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Saint Luc


Santiago, an aging fisherman, has not caught a fish for 84 days. After the first 40 days, his young assistant's parents made the boy switch to a more successful fishing boat, considering Santiago "the worst form of unlucky." The assistant, Manolin, still chooses to help Santiago carry his fishing equipment back to his one-room shack every evening.

At the start of the novel, since Manolin has made money with the prosperous fishermen, he offers to fish with Santiago again. He reminds Santiago of the time they went 87 days without catching anything, then caught big fish daily for three weeks. Manolin complains that he had to switch boats to obey his father, who doesn't have faith, unlike him and Santiago.

On the way to Santiago's shack, Manolin buys Santiago a beer at the Terrace café. Some of the fishermen there mock Santiago, while the older ones look at him sadly and make polite conversation, but Santiago isn't upset. Manolin offers to give Santiago fresh sardines to fish with, but the old man tells him to go play baseball instead.

After reminiscing about all of the years they spent fishing as a team, Santiago humbly accepts the sardines. Santiago tells Manolin that he plans to row far out into the sea tomorrow. Manolin asks if he is "strong enough now for a truly big fish," and Santiago says that he believes so.

The two return to Santiago's palm-leaf shack, which has just a bed, table, chair, shelf, cooking pit, and two religious pictures that belonged to his wife. One is the Sacred Heart of Jesus and the other is the Virgin of Cobre, who is the patroness of Cuba. A tinted photo of his wife is on the shelf in the corner, underneath his shirt; he no longer keeps it on the wall because it makes him feel lonely.

As always, Manolin asks Santiago what he's having for dinner, and the old man replies "yellow rice with fish," then offers Manolin some. Manolin says he will eat at home, then offers to start the fire for Santiago, who declines, but gives Manolin permission to take away the cast net. Both know that they are pretending, for Santiago no longer has food or a cast net available.

Santiago takes out a newspaper given to him by Perico from the bodega so he can read the baseball scores. While out getting the bait, Manolin picks up dinner from the owner of the Terrace café, Martin, who has given it to Santiago as a gift. Martin has done this several times before. Santiago first says he isn't hungry, then gratefully accepts the food, promising he will pay Martin back with "something more than the belly meat" of a big fish.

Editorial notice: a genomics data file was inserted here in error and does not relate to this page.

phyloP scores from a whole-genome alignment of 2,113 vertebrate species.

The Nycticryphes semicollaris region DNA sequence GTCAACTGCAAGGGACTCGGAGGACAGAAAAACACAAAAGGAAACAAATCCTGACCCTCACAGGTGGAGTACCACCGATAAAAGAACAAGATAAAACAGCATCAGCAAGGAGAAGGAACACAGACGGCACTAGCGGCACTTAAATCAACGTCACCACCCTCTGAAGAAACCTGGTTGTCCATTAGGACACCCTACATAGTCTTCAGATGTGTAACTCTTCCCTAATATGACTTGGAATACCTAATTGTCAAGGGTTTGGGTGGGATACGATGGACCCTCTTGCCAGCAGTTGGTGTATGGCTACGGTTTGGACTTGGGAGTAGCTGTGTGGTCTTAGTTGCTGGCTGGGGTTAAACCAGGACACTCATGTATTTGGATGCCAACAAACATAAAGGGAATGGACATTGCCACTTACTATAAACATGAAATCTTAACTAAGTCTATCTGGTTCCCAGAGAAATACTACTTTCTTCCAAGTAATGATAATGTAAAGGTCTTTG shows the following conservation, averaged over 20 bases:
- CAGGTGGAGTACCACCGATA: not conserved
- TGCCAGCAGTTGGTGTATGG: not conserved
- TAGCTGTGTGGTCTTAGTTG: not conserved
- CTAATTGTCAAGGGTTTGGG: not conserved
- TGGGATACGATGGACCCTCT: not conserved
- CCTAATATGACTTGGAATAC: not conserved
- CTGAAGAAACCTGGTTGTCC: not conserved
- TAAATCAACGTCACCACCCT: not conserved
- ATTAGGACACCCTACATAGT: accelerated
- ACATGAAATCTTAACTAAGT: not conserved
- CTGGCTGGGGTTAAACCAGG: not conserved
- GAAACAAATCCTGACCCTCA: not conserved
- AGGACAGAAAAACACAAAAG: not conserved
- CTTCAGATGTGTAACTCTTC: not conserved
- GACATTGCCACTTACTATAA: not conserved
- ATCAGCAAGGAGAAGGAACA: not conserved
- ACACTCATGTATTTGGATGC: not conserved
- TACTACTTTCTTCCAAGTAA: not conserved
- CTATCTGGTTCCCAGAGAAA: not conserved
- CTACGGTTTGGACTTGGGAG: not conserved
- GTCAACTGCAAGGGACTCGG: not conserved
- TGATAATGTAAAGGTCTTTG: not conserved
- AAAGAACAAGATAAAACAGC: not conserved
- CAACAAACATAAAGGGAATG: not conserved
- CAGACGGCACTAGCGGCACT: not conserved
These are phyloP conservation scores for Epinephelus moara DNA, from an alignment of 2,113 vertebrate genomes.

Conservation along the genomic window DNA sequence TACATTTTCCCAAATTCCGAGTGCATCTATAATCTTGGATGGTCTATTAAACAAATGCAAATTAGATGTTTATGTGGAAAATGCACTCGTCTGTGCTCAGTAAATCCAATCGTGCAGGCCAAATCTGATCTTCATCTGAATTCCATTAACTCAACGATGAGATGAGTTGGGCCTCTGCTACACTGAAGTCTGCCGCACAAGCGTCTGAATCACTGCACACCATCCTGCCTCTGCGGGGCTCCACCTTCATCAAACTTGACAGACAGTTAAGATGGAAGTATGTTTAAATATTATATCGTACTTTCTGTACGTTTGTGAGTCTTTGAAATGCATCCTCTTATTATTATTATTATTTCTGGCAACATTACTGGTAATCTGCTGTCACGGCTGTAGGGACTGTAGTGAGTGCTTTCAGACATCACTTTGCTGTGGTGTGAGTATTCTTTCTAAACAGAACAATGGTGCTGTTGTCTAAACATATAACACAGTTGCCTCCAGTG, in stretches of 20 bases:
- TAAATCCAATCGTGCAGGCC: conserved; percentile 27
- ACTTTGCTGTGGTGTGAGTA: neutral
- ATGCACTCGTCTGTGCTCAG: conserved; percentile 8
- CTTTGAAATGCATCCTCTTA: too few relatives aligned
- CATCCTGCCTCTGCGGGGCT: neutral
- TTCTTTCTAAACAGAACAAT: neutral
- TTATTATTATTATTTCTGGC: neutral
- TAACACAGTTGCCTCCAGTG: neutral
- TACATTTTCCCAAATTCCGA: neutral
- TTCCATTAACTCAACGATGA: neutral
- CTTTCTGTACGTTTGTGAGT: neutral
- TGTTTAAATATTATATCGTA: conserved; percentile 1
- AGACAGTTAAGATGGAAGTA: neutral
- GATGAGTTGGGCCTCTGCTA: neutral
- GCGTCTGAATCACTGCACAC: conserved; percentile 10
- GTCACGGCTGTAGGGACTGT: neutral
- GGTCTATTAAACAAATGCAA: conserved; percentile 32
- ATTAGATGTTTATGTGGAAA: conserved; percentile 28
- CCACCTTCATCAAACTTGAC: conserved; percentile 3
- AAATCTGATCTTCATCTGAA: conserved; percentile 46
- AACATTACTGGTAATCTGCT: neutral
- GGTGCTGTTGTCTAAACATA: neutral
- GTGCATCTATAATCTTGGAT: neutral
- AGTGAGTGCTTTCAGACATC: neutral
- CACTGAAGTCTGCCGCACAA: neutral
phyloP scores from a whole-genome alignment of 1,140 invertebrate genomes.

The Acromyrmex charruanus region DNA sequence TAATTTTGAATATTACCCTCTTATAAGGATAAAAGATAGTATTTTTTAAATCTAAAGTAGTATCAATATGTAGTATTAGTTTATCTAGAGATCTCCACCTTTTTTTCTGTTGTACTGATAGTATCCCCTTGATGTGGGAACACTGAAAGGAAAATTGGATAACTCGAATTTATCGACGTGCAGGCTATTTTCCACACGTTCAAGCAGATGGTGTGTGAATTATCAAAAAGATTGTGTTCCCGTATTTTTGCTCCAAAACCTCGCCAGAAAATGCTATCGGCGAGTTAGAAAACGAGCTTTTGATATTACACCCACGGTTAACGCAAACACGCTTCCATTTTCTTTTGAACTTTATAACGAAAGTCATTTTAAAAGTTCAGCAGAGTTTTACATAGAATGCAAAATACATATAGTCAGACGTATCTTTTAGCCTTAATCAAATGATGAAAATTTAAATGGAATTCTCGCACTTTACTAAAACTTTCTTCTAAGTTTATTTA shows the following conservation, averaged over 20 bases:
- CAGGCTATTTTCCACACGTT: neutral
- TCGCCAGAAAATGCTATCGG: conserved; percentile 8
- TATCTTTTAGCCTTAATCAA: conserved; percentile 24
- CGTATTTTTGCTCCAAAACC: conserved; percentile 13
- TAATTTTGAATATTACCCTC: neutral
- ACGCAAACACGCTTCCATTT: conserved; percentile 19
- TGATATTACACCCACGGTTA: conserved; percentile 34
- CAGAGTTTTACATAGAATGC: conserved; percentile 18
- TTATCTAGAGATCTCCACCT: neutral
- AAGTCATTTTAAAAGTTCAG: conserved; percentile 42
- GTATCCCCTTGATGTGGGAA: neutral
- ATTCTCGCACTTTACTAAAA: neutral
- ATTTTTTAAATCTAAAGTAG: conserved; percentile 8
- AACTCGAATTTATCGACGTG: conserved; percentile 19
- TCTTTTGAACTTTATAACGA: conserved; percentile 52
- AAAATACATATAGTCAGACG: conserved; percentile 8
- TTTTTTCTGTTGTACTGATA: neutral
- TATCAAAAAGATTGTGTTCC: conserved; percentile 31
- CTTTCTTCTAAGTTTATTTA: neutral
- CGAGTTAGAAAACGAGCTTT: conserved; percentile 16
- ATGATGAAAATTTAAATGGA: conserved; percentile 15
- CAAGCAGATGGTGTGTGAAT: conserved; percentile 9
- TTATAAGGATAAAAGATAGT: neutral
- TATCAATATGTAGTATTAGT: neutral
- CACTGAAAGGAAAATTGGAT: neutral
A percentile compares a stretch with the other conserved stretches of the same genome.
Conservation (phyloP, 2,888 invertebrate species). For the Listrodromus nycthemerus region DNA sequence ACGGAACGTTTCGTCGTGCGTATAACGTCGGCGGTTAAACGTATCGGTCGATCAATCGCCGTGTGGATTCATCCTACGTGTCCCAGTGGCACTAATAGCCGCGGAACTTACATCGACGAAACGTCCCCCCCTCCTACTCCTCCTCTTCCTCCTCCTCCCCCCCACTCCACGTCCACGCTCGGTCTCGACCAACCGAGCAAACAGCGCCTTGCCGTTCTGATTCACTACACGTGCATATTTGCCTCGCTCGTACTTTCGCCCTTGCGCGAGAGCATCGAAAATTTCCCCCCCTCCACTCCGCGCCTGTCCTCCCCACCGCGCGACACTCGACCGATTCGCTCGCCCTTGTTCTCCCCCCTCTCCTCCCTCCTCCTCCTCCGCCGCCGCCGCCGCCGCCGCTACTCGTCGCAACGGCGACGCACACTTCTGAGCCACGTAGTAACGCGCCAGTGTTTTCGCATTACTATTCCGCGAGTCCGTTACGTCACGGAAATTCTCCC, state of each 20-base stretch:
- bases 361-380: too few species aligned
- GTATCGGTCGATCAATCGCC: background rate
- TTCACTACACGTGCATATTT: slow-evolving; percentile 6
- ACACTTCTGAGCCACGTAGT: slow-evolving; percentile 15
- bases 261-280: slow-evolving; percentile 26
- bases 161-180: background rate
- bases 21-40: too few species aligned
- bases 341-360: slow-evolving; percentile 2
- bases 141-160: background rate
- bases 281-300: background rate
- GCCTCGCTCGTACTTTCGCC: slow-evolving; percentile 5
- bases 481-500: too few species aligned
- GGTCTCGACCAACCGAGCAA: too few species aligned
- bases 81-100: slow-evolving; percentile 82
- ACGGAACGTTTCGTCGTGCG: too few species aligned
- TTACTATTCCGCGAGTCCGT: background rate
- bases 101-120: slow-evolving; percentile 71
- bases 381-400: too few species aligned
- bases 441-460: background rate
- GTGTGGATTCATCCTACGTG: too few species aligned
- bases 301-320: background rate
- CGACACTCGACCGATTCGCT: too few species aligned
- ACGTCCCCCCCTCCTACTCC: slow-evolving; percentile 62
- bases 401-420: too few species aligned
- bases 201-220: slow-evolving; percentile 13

Manolin switches the topic to baseball. Santiago, who is a big fan of baseball, says Joe DiMaggio makes all the difference for the Yankees. Santiago tells Manolin he would love to take Joe DiMaggio out fishing, saying the baseball player's father was a fisherman.

After talking about the best baseball managers, Manolin says that Santiago is the best fisherman. Santiago disagrees, but thanks him. The old man says he will wake Manolin in the morning, as always. He then goes to bed and has his usual dream, a memory of lions playing on the beach in Africa, as he saw when he sailed as a young man.


The novel quickly establishes Santiago as an as underdog. He is living in severe poverty, sustained by handouts, and seems to have no one helping to take care of him in his old age except for a fishing assistant, who can no longer even fish with him because of Santiago's reputation. Likewise, although he and others define him by his career, he is struggling there as well, having failed to catch a fish for almost three months. This serves to make Santiago's eventual capture of the great marlin even more heroic, as he started with virtually nothing.

His separation from human society will also become significant later, making his link to the creatures of the sea even more remarkable. For now, this distance only hints at the fundamental differences between him and ordinary humans. Thus far, the reader can only see Santiago as a hero through the eyes of Manolin, his reverent disciple.

While such a beginning could have had a very dark tone, the fact is that Santiago's humility and resilience make him virtually immune to hunger and ostracism. His eyes are "cheerful and undefeated," and through his and Manolin's belief that he will overcome his situation, the text inspires empathy more than pity.

The first day of the novel also introduces Joe DiMaggio as a symbol of renewal after suffering, as well as his importance as a role model for Santiago. Immediately afterward, the first night introduces the lions playing on the beach, a memory linking Santiago back to his own youth. For a more detailed explanation of Joe DiMaggio as a symbol and the lions as a motif, see the sections of this guide titled "Symbols" and "Motifs," respectively.

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